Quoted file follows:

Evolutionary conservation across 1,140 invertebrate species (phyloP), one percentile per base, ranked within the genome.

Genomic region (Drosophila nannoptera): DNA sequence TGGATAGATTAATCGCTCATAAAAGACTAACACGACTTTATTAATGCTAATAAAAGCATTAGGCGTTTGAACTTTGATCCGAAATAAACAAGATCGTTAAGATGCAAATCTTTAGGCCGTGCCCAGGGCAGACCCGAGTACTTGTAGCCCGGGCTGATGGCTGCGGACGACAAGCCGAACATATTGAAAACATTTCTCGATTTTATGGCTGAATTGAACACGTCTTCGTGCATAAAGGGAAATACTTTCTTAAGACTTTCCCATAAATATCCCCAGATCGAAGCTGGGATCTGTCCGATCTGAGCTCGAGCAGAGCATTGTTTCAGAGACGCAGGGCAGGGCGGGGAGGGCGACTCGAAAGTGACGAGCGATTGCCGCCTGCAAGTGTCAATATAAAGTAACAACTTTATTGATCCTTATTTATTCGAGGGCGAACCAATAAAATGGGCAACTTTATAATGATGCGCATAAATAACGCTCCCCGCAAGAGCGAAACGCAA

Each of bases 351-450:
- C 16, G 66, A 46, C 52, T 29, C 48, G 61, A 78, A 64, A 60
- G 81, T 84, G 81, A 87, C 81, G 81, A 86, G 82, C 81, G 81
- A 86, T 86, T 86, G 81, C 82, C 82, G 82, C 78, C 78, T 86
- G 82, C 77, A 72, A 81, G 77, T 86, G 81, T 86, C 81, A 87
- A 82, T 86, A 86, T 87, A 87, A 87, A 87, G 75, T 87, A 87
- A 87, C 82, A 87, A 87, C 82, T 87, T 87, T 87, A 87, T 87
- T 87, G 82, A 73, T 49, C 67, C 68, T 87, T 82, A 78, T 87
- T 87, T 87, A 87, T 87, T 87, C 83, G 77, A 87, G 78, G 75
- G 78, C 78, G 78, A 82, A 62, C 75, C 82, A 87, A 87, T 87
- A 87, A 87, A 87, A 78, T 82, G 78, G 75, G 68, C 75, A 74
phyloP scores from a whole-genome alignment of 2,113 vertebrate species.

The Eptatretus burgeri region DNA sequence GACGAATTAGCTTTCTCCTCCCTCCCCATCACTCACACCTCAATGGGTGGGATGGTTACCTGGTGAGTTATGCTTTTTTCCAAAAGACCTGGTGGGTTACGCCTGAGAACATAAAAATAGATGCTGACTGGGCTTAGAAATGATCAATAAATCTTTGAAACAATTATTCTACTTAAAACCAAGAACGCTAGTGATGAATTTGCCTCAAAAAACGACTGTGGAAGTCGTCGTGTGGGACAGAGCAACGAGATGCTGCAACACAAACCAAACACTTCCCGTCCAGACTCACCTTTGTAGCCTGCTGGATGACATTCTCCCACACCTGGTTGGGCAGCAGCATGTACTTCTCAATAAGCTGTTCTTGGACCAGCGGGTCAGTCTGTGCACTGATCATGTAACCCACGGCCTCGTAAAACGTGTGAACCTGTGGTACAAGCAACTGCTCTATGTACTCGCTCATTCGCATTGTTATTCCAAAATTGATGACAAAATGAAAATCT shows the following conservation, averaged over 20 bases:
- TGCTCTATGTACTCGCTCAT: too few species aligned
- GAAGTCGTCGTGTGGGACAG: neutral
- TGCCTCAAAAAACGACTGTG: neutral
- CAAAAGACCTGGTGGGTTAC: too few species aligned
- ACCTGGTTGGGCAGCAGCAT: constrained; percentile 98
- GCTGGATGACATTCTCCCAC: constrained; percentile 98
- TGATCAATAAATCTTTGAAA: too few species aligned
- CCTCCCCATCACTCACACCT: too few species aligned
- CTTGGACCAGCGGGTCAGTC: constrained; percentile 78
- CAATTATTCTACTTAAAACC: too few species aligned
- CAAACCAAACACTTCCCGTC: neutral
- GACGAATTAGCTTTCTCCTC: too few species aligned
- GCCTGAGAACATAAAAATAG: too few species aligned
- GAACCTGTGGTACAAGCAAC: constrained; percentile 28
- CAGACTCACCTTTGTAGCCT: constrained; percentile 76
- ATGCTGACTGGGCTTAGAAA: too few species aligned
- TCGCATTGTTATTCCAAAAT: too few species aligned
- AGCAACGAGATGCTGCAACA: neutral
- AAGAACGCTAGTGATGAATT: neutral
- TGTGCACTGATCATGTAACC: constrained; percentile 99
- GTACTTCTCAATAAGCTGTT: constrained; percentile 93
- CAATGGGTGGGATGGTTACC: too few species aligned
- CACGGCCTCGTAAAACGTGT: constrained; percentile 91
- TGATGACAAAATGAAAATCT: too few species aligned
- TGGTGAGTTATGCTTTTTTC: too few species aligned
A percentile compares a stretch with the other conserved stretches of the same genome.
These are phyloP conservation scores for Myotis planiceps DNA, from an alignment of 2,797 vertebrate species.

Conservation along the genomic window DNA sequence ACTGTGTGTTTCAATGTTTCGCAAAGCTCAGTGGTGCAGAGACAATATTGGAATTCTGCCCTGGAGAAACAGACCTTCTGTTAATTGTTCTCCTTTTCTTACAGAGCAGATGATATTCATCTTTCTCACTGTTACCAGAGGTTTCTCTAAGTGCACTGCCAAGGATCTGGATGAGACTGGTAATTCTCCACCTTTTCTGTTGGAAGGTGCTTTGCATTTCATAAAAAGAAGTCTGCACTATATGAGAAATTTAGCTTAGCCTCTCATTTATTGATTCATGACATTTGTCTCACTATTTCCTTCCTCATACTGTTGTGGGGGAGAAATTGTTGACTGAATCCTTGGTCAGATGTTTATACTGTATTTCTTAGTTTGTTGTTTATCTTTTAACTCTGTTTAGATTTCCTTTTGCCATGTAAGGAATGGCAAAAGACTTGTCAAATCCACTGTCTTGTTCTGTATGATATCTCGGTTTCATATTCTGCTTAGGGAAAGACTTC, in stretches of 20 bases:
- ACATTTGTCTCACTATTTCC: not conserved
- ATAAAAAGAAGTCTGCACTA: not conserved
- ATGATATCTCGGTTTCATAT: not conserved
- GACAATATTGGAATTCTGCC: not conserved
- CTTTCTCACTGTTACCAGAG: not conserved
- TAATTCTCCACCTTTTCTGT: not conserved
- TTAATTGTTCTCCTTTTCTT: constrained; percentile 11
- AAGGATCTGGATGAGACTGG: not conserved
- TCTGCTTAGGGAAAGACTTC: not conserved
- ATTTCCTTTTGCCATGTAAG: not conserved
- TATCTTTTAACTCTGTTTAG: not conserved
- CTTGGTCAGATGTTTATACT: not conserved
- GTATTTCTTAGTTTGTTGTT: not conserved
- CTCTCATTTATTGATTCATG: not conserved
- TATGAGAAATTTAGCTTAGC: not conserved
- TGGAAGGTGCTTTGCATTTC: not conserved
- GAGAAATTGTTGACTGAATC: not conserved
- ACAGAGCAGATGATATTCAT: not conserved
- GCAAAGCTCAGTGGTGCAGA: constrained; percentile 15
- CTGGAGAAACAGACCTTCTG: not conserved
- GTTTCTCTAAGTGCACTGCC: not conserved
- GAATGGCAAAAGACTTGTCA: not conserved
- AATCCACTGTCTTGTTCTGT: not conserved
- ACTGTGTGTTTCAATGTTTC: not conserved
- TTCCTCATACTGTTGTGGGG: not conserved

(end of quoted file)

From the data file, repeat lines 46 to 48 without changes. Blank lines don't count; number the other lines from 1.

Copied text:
- ATGATATCTCGGTTTCATAT: not conserved
- GACAATATTGGAATTCTGCC: not conserved
- CTTTCTCACTGTTACCAGAG: not conserved